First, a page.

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Member Spotlight: We Welcome Dr. John Whitney

Dr. John Whitney and The Whitney Lab are interested in bacterial pathways that influence the composition of microbial communities relevant to human health and the environment.

The New Year brought a new addition to the IIDR team. At the beginning of January, we welcomed Dr. John Whitney, Assistant Professor, Department of Biochemistry and Biomedical Sciences. John and his team in The Whitney Lab are focused on bacterial pathways that influence the composition of microbial communities relevant to human health and the environment.

In his spotlight interview, John takes us on his journey from undergrad to his current role at IIDR; gives a thoughtful summary of his research; and explains why he is excited to be part of the IIDR team.

Q: What is your research background?

Growing up I always had a strong interest in the structure of biological molecules and this led me to pursue a degree in Biological Chemistry at the University of Guelph in the Department of Chemistry. I applied my interest in chemical sciences to biological problems and that led me to completing my PhD at the Hospital for Sick Children in Toronto. There, I learned about structural biology and studied proteins involved in biofilm formation. Biofilms are populations of bacteria encased in a slime-like substance, which protects them from environmental insults including antibiotic treatment.

During my postdoctoral studies at the University of Washington, I started developing an interest in the interactions between microbes within bacterial communities and more specifically, a pathway involved in interbacterial warfare. The lab I worked in at the University of Washington had recently started to characterize a pathway that was involved in the injection of antibacterial toxins from one bacteria into another. One of the really cool findings was that some bacteria produce immunity factors that resist the activity of toxins. They could survive these interbacterial conflicts. Therefore, these immunity factors can be thought of as a ‘compatibility code’ to determine whether a specific species of bacteria can co-exist with other species of bacteria in a complex community.

Q: Can you tell us more about the research you’re working on in The Whitney Lab and why it’s important?

The research I did at the University of Washington opened up many lines of investigation that I will pursue here at McMaster. In addition to characterizing the molecular details underlying toxin delivery between bacteria, we’re also uncovering new pathways involved in interbacterial competition.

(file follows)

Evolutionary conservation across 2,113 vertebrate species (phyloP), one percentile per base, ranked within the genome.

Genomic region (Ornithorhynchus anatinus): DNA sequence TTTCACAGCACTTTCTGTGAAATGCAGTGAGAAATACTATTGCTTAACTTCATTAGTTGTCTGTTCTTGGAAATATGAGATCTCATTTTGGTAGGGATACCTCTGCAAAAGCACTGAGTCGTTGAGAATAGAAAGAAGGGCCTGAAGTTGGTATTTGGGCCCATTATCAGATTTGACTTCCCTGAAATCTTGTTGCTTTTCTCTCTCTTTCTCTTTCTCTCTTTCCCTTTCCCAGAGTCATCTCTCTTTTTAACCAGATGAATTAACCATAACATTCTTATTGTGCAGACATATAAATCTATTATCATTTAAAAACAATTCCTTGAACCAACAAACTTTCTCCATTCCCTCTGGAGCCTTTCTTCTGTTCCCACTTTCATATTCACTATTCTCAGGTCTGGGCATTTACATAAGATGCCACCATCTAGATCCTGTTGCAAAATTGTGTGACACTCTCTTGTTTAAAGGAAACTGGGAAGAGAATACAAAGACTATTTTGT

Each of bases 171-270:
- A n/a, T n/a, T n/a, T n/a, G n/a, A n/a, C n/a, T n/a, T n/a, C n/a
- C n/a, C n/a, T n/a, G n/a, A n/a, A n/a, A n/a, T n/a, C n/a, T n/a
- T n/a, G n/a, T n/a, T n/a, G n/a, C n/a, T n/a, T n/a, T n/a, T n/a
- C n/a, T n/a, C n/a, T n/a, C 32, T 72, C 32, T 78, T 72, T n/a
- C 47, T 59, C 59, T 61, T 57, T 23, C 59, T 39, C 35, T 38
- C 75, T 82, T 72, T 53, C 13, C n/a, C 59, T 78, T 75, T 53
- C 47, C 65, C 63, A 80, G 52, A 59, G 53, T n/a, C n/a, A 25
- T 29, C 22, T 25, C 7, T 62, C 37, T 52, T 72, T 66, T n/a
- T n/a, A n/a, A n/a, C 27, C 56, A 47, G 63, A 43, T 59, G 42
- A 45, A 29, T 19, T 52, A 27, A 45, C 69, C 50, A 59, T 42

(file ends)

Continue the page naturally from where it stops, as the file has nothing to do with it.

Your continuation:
If we can understand what allows bacteria to exist or be excluded from a given population we might one day begin to rationally manipulate these populations.

There are bacterial communities all over the planet in all kinds of different environments. Understanding the interactions between microbes at a mechanistic level is relatively new and is emerging as an important topic as we try to understand the forces that shape complex bacterial populations.

For example, a popular topic right now is the human gut microbiome. Among the factors that shape its composition, interbacterial competition has now been demonstrated to play a role in permitting or excluding certain bacterial species.

Q: What is a real world application of your research?

So I touched on the idea of being able to rationally manipulate bacterial communities. One possibility could be engineering strains of bacteria that can ward off pathogens. This could be potentially useful to humans in the form of a probiotic.

Q: What are some accomplishments that you’re proud of in your career thus far?

I’ve been fortunate to receive many funding and scientific recognition awards throughout my training but at this point in my career I find it much more satisfying when the people I mentor receive awards. I trained a number of students at the University of Washington where there were a lot of opportunities for students to be funded through the Gates family. Based on a proposal a student and I put together, she was funded by the Mary Gates Foundation and this was something her and I put a lot of time and effort into. I was very happy when she received that award.

Q: Why did you want to join the IIDR team and what does this new role mean to you?

Being born and raised in Ontario, I always wanted to establish a career back in Canada. However, I always felt it was important that I receive training abroad and bring these skills back to Canada. When I talked to faculty from institutions around the world, McMaster always came up as one of the top institutions for microbiology research in Canada.

What gets me excited about being here is we’ve got a great team of people who are interested in problems that relate to bacteria in many different ways. There’s a lot of research being done in important fields like antibiotic resistance, but there’s also a lot of interest in basic prokaryotic biology. Having strengths in both of these areas makes the IIDR a great place to do research in microbiology.

Q: Do you have any New Year’s resolutions?

Adjusting back to Canadian winters.

Q: What are some of your hobbies outside of the lab?

Having lived in the Pacific Northwest for four years, I very much enjoyed hiking in the mountains. The Cascade mountains are just 45 minutes outside of Seattle. I’ve heard Hamilton has a mountain too, so I’ll have to go check it out sometime.

Learn more about Dr. John Whitney and The Whitney Lab here.